UO Abroad: Law school professor Carrie Leonetti lectures in Sarajevo
1. Where in the world were you?
2. What work were you doing there?
I lectured to undergraduate and graduate students in the areas of criminal justice and forensic science and researched issues related to the Bosnia and Herzegovina Criminal Procedure Code and eyewitness identification procedures.
3. What does this work mean for your students, peers and/or the university?
This work was particularly germane in Bosnia and Herzegovina because DNA identity testing has been the primary means of establishing the identities of Bosnian/Herzegovnian war crime victims; eyewitness identification has been the primary means of establishing the identities of the perpetrators of those alleged crimes; and Article 85 of the Bosnia and Herzegovina Criminal Procedure Code provides detailed requirements, as a prerequisite to admissibility, for eyewitness identification evidence, which are intended to improve its accuracy and reliability. The comparative study of confrontation and cross-examination was also important because the American institution of cross-examination, which significantly restricts the admissibility of forensic science evidence in common law systems, is historically foreign to the civil law system of adjudication, but is nonetheless increasingly being grafted onto the continental system through mechanisms like Article 6 of the European Convention on Human Rights and Article 261 of the criminal procedure code. The central role that cross-examination plays in the Bosnian/Herzegovnian judicial system (which retains other characteristics of a civil, inquisitorial system) necessitates that Bosnian/Herzegovnian lawyers have an in-depth understanding of expert scientific testimony in criminal trials.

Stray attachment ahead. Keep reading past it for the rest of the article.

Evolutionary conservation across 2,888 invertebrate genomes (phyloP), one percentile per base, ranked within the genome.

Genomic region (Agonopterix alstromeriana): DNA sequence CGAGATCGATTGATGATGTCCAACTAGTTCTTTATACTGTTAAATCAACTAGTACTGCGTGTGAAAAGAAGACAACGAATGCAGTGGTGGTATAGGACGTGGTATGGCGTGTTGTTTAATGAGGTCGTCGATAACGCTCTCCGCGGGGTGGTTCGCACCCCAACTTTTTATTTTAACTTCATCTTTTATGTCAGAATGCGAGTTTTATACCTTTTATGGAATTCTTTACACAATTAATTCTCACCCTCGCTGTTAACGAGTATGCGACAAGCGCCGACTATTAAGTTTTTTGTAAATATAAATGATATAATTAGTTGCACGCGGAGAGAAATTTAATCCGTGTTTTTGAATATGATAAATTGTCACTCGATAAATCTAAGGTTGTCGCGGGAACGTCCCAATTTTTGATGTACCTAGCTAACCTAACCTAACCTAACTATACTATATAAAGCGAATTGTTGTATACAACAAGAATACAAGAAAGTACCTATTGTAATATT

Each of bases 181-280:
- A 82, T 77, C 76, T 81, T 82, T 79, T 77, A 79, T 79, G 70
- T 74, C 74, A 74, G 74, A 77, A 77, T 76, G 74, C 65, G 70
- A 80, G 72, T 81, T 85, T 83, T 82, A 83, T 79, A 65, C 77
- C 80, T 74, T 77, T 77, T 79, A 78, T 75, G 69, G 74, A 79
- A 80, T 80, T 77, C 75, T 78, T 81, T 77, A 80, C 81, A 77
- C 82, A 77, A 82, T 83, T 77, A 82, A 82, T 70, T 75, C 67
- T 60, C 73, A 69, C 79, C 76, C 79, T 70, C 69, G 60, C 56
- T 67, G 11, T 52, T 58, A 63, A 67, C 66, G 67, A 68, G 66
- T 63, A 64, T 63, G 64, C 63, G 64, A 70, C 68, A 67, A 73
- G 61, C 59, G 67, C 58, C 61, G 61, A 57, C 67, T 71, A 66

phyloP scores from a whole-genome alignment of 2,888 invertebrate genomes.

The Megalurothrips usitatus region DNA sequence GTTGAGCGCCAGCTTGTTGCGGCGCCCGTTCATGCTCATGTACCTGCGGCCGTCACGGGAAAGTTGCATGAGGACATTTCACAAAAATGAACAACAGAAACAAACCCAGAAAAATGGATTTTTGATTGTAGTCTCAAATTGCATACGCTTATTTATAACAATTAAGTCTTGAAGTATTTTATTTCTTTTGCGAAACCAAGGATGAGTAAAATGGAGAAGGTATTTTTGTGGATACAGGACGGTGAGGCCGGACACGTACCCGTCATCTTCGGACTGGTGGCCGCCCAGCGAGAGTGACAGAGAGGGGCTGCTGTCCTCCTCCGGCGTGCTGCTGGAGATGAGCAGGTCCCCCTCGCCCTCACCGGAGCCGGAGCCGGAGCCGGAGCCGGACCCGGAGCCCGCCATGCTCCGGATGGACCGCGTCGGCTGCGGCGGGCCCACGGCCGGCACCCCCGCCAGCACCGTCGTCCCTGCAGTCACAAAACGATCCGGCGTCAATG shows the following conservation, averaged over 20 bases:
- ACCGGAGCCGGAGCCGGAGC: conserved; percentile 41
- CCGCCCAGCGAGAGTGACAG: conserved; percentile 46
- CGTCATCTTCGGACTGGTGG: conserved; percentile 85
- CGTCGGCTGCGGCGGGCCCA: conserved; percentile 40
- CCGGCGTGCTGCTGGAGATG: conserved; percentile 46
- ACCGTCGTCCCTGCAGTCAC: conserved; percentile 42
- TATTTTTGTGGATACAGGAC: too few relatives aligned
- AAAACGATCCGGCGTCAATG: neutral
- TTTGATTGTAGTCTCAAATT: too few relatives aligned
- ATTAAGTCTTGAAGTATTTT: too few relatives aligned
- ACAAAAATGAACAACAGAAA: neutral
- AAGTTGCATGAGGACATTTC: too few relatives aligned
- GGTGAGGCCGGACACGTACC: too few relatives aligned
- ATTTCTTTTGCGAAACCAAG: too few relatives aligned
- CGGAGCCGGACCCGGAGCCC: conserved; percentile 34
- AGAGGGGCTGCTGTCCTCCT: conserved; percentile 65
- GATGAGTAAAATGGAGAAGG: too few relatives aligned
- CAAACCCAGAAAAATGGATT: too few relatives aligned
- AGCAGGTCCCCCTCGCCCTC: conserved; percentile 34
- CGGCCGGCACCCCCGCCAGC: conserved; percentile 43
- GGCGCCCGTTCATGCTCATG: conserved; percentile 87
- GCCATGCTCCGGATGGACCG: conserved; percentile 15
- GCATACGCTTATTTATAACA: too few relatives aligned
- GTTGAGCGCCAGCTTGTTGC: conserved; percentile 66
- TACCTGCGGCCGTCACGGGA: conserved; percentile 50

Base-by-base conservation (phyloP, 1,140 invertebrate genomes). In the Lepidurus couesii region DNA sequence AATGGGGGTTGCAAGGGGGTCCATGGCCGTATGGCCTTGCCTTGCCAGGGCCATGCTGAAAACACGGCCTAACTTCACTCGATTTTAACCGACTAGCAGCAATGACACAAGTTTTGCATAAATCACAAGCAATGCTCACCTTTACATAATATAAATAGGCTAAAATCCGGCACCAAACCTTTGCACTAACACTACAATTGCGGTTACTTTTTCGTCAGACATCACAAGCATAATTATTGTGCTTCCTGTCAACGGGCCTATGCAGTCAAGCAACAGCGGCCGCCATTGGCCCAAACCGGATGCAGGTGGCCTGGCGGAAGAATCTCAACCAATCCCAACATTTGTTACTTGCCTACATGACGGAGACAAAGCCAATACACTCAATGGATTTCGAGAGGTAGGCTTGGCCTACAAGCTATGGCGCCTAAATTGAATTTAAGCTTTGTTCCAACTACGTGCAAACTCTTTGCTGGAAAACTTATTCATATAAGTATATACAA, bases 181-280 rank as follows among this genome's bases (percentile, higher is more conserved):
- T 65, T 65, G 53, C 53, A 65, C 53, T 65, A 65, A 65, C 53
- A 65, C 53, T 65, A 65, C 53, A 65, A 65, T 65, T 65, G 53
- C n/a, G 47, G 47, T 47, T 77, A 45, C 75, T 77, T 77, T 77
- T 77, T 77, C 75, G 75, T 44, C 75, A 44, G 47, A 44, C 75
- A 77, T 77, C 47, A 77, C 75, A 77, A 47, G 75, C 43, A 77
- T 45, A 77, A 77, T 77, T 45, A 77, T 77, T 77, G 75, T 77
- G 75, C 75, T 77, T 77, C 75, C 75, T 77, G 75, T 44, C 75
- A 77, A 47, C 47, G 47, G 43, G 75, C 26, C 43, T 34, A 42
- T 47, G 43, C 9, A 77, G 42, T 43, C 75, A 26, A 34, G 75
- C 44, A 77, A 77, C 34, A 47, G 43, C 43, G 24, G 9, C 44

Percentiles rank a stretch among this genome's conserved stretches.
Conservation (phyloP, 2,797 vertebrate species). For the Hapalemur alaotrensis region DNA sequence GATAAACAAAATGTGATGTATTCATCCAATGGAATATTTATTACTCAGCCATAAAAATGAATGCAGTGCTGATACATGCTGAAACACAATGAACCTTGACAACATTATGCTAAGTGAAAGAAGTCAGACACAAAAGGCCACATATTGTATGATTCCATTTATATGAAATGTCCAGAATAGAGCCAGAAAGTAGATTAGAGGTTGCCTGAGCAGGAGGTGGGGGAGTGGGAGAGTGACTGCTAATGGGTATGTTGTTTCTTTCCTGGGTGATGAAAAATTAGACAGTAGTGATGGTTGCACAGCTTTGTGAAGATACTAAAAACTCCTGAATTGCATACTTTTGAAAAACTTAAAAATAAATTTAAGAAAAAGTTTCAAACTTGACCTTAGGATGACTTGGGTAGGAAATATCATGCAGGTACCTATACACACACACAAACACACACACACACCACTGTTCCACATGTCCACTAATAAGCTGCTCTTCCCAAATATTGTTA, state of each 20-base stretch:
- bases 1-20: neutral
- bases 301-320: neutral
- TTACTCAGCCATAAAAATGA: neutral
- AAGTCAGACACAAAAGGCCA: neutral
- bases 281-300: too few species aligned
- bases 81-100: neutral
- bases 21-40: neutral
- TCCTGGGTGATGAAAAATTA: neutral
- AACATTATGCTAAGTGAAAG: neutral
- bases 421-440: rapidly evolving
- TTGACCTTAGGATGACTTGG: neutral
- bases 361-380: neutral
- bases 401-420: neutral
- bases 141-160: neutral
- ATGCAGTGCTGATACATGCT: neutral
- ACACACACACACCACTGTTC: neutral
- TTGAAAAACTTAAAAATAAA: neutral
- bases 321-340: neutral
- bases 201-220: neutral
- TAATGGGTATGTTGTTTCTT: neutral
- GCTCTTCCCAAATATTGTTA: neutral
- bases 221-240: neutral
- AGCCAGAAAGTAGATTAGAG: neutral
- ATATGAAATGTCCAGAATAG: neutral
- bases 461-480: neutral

My work is important here in the United States because DNA analysis has led to numerous exonerations of innocent people in the United States who were convicted, at least in part, on the basis of faulty eyewitness identification, and the procedures established in Article 85 are significantly more stringent than those required by the Due Process Clause of the 14th Amendment to the United States Constitution, as interpreted by the U.S. Supreme Court. I regularly teach law school courses in forensic science and criminal law, criminal adjudication (advanced criminal procedure), criminal investigation and evidence, which will be informed by my work in Bosnia and Herzegovina.
4. Tell our readers something they should do if they ever visit this locale.
Visit the Tunnel Museum, which sits on the site of the mouth of the tunnel that ran underneath the Sarajevo Airport from within the city limits to "Free Bosnia" outside, during the siege of Sarajevo from 1992 to 1995, supplying the city with its only source of supplies from outside the siege lines.
5. What was the most memorable experience on your trip?
Watching portions of the war crimes prosecutions at the Court of Bosnia and Herzegovina.
UO Abroad is a recurring feature in Inside Oregon that spotlights UO professors, staff and GTFs whose work takes them overseas. If you or someone you know is traveling abroad, contact Communications Specialist Matt Cooper at firstname.lastname@example.org.